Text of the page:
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  2. Very interesting presentation of each side of the argument Andrew! We have 2 males about the same age as yours...Button and Dexter. We are leaving both intact as we may use them later over our girls, and so far all is well in the paddock! They play fight but definitely no more than play, they have a sort of heirarchy as there is an older whether, who was gelded at 5 years old, in with them...he is boss!! We had our older boy gelded as he was very difficult when he arrived, and it has calmed him down and made him easier to work with, but he still dominates in the field. Whilst we notice our boys becoming more independant as they get older, they continue to co-operate well so they hang onto their bits! I did learn, on the course I went on earlier this year, one more reason to geld...to maintain a higher quality fleece as apparently it deteriorates more quickly in an entire male than a gelded one. However, the recommended age was around 12 months which, contrary to what I've read elsewhere, was felt to be the best compromise between growth and retention of fleece quality. 12 months feels a little young but I'm no expert!

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  3. This is a topic that I suspect most alpaca folk will have discussed, worried about, taken advice on, spoken to Vets about, read up on the internet - and then ended up keeping their fingers crossed whichever decision they made! Advice on alpaca care can sometimes be conflicting - as you have no doubt discovered! When we got our first 4 boys (Faro, Fyta, Fergus and Fidget) five years ago they were intact but after a lot of consideration and worrying (even a sleepless night before THE day), two vets carried out the procedure in the field shelter. Robbie helped to hold the boys still on the ground and I was around the corner keeping the other boys (and myself,) calm! The vets used local anaesthetics and all the boys were fine, walking about and eating straight away. During the following 24 hours there was obviously a bit of discomfort and the boys liked to lie down with their legs stretched out, but after that they were fine. We were genuinely concerned that the boys would be scared/put off/reject humans after that, but again no problems at all. Alpacas are forgiving animals! Our next 4 boys (Gully, Gaucho, Rufus and Wee Eck) were gelded before we got them and we believe they were sedated during their procedures. Our overall consideration was that with a bachelor herd, with no intention of breeding and a possibility of long term re-homing (we are not as young as some of you guys!) we wanted to calm any aggressive tendencies. Four years later the boys are all well, interacting well as a herd and we believe that we took the right decision for us and our boys. When to castrate is one of the issues which can cause conflicting advice! Good luck! Shirley & Robbie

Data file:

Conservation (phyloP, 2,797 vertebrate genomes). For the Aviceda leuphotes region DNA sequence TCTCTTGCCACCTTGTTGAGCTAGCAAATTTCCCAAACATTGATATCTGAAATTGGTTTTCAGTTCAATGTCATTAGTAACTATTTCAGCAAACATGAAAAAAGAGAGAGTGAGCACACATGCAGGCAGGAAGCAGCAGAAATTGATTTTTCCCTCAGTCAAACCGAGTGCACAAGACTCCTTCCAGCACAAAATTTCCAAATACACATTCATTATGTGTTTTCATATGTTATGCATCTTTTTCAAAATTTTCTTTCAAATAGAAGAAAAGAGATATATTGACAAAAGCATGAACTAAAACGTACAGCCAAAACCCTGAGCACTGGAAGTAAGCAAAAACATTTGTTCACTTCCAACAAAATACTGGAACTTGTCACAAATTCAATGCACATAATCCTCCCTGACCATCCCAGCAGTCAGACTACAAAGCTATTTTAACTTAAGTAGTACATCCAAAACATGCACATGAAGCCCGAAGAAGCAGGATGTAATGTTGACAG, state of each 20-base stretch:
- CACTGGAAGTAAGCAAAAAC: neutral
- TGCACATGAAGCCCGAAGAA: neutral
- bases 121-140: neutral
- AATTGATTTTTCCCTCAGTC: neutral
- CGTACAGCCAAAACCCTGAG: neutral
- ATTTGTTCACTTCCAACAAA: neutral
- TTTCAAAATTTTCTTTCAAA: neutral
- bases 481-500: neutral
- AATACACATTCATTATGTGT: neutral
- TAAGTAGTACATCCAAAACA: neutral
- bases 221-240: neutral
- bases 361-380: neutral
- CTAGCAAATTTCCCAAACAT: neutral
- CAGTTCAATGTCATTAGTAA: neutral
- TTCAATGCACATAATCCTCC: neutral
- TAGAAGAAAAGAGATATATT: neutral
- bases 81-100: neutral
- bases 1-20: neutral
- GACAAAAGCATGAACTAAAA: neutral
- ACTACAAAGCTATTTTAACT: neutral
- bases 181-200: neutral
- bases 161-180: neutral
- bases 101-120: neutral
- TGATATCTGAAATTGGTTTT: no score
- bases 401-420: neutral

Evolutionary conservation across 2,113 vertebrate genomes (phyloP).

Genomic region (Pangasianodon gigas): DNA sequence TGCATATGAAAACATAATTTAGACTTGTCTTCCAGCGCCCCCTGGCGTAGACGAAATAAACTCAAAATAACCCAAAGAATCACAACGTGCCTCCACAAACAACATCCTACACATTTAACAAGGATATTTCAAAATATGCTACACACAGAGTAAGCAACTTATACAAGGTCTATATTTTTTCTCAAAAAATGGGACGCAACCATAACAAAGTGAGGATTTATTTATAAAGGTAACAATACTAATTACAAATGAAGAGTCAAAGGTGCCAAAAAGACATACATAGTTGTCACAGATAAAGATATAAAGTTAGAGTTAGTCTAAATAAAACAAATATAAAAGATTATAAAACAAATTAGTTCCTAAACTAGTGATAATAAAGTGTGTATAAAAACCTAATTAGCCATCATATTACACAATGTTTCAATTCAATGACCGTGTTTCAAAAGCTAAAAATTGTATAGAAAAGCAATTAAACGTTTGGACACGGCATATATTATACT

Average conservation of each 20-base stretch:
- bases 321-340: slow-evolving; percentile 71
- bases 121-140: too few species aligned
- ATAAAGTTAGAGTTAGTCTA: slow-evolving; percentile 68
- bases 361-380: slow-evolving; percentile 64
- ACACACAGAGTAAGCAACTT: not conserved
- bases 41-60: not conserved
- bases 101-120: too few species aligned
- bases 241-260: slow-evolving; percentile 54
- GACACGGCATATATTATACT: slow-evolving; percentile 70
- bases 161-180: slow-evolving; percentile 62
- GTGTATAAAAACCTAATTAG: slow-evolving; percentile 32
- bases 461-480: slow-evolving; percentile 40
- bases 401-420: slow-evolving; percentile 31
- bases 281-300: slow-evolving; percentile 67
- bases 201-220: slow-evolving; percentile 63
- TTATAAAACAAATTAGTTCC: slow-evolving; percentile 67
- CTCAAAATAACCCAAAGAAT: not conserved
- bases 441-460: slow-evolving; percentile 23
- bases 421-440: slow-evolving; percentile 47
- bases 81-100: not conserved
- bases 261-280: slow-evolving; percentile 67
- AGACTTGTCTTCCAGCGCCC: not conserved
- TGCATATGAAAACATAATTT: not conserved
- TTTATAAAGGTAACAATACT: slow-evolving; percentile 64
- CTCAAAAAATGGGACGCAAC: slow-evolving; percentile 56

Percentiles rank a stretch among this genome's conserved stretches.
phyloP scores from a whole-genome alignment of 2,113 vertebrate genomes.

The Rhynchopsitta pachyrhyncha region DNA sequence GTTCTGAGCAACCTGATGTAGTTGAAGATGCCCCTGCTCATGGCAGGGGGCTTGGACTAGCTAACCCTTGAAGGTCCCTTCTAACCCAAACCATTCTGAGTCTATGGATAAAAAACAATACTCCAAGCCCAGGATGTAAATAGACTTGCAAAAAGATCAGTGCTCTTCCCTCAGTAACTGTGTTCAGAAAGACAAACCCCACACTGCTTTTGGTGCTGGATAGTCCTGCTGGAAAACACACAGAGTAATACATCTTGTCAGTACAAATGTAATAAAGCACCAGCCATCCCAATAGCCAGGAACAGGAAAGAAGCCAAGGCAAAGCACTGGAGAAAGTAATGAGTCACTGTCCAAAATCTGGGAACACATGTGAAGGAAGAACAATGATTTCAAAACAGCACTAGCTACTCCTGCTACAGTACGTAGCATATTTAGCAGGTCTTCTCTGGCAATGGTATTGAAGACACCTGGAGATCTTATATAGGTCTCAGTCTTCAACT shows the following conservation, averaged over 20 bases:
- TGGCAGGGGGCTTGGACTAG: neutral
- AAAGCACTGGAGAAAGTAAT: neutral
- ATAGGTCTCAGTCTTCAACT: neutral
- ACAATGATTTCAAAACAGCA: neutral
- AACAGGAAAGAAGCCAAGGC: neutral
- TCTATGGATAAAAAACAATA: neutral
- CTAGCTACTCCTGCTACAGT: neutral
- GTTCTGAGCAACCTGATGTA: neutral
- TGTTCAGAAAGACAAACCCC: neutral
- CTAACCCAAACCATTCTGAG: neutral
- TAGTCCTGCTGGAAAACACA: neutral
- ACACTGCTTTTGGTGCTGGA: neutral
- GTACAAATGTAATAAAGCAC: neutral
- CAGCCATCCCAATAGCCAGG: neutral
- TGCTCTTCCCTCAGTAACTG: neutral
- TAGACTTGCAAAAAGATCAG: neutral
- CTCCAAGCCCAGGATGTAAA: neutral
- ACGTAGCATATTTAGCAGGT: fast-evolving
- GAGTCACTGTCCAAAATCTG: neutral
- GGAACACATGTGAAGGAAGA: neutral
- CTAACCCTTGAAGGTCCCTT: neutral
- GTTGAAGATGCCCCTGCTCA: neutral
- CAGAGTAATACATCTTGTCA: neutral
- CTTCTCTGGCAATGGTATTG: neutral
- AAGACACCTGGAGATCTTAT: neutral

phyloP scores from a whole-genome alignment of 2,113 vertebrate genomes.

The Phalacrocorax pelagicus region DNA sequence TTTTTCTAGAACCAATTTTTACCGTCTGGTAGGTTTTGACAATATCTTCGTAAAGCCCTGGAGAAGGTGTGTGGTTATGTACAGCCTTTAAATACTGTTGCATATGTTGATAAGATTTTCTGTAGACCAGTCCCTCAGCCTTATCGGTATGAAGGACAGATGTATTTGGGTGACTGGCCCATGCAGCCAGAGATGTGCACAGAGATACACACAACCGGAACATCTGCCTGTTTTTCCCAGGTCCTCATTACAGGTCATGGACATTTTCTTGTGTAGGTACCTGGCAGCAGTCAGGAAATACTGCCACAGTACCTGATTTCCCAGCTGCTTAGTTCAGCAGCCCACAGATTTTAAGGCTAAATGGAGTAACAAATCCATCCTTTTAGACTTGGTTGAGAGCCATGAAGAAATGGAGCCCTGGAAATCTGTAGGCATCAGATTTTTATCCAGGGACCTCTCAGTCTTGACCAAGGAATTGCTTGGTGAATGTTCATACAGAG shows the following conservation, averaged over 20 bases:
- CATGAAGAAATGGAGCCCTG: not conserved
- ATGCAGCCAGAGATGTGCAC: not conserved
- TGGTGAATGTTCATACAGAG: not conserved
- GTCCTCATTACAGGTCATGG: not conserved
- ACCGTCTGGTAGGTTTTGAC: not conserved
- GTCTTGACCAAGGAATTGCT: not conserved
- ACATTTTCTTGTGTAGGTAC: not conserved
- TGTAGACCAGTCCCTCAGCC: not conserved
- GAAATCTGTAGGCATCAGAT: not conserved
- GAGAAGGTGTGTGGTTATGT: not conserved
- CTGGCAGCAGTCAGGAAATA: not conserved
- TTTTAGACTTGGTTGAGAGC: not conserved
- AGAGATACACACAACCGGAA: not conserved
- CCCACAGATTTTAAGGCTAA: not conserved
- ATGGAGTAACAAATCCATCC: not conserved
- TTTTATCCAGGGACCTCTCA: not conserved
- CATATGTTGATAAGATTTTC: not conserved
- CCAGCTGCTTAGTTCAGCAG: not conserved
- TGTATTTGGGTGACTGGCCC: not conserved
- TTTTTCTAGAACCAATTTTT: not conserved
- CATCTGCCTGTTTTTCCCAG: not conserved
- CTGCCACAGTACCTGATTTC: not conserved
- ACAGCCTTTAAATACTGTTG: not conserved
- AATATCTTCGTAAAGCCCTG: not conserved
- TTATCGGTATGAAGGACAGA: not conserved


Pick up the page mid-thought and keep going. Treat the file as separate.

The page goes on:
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  4. If you 'de-nut' them you have nothing to threaten them with if they misbehave, ie: "If you do that again you naughty boy, the nuts are coming off!"

    But if you do 'de-nut' them they might behave better anyway?

    Who knows? You know them best. You'll make the right decision.

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  5. Well-put summary of the pros and cons Andy - regarding Noahs fascination with farm machinery - if you have him castrated, he may lose that instinct, and start spinning his own fleece, followed by knitting! :-)